The agent of the virus is the moisture particles by which the virus is transmitted between people. Very simple hygienic practices can affect this determinant of health, such as covering one’s mouth during sneezing or coughing and hand washing. One’s education about disease prevention and the adherence to such protocol is an important determining factor in influenza risk (CDC, 2016).

The final determinant of health is the incubation and symptomatic period for the disease. As mentioned earlier, the virus has stopped being infectious after 5 to 7 days within a host, though the host may continue showing symptoms for up to two weeks. This element of time is the final piece of the epidemiological triangle (time), and it is represented by the center of the triangle (Banning, 2013; Maurer & Smith, 2009).

Scroll to Continue

Read More From Owlcation


Role of the Community Health Nurse

According to Maurer & Smith (2009), investigation and reporting on rates and instances of communicable diseases is one of the primary roles of a community health nurse. It is community health nurses that gather statistics on diseases such as influenza and report their findings to the CDC.

In this way, a community health nurse’s main role in addressing influenza is in information collection for the purpose of creating a more educated and prepared populace. The information gathered by them allows for accurate risk assessment and to track the progress of interventions. A vaccine’s effectiveness is rated by this collected data, and the following years’ vaccine is produced while referencing this same data. Without research and reporting, the scientists who produce the vaccine would essentially be operating blindly.

In a local sense, community health nurses can design advertising campaigns and community workshops to ensure that people understand the risks of influenza and the benefits of receiving the vaccine. The organization of charitable funding, policy reform in schools, and direct interaction with the public all fall under the purview of the community health nurse in addressing influenza (Maurer & Smith, 2009).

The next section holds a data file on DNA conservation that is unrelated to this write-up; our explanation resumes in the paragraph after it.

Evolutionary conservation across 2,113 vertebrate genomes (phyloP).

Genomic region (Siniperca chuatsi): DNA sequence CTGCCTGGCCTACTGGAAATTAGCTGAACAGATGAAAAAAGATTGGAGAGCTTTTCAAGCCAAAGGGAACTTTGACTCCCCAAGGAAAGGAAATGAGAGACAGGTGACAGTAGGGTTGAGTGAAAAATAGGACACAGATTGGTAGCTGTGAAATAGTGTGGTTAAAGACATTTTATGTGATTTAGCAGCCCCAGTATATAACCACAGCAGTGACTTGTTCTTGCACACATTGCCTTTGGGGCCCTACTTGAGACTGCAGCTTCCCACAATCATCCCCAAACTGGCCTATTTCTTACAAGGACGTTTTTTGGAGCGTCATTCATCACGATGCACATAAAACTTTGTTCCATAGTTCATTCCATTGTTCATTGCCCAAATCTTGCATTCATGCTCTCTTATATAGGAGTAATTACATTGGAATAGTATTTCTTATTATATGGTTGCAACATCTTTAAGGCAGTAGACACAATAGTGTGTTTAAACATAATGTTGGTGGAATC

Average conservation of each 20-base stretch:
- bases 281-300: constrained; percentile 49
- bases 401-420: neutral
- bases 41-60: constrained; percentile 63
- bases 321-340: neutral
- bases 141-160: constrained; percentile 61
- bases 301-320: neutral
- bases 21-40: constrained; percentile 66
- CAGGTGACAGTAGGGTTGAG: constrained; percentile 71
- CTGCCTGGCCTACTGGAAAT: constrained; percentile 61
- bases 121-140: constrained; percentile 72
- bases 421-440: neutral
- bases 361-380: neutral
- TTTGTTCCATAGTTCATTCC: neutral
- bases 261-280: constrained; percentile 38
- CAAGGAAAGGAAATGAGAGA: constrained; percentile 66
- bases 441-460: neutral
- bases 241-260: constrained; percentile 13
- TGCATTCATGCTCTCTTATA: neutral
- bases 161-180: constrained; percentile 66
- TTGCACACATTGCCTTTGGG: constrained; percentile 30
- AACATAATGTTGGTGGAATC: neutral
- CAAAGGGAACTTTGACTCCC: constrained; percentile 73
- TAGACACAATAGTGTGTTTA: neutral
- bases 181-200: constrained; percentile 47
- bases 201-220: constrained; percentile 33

The World Health Organization (WHO) disseminates literature on influenza prevention, helps advocate for and organize funding for the vaccine to reach impoverished communities around the world, and has an integral position in the fight against influenza globally. Since the early 1970s, WHO has been involved in researching influenza and its ever-changing strains. Since that time, WHO has provided the companies which produce the vaccine the information necessary to determine the composition of the vaccine and which strains it should target.

Influenza: Education and Control of Community Spread Are Key

The main tool the medical system has in combating influenza is education, both of the populace and of the researchers studying the disease. Due to the ever-changing nature of the multiple strains of the virus, influenza cannot be “cured,” and instead, a battle is fought each year to minimize its effect on the population. Community health nurses play an important role in both the data collection and dissemination of information regarding influenza for the purposes of effective preventative care.


Banning, M. (2013). Influenza: Incidence, symptoms and treatment. British Journal of Nursing, 14(22), 1192-1197. Retrieved June 30, 2016, from

Centers for Disease Control and Prevention (2016). Seasonal influenza. Retrieved June 30, 2016 from

Graham-Rowe, D. (2011). Epidemiology: Racing against the flu. Nature,480(7376).

Maurer, F. A., & Smith, C. M. (2009). Community/public health nursing practice: Health for families and populations. St. Louis, MO: Elsevier/Saunders.

World Health Organization (2016). Influenza vaccine viruses and reagents. Retrieved June 30, 2016 from

This content is accurate and true to the best of the author’s knowledge and is not meant to substitute for formal and individualized advice from a qualified professional.


Louise Powles from Norfolk, England on February 09, 2017:

I had the flu once and it was awful. Thanks for the information, it's been interesting reading about this.

Related Articles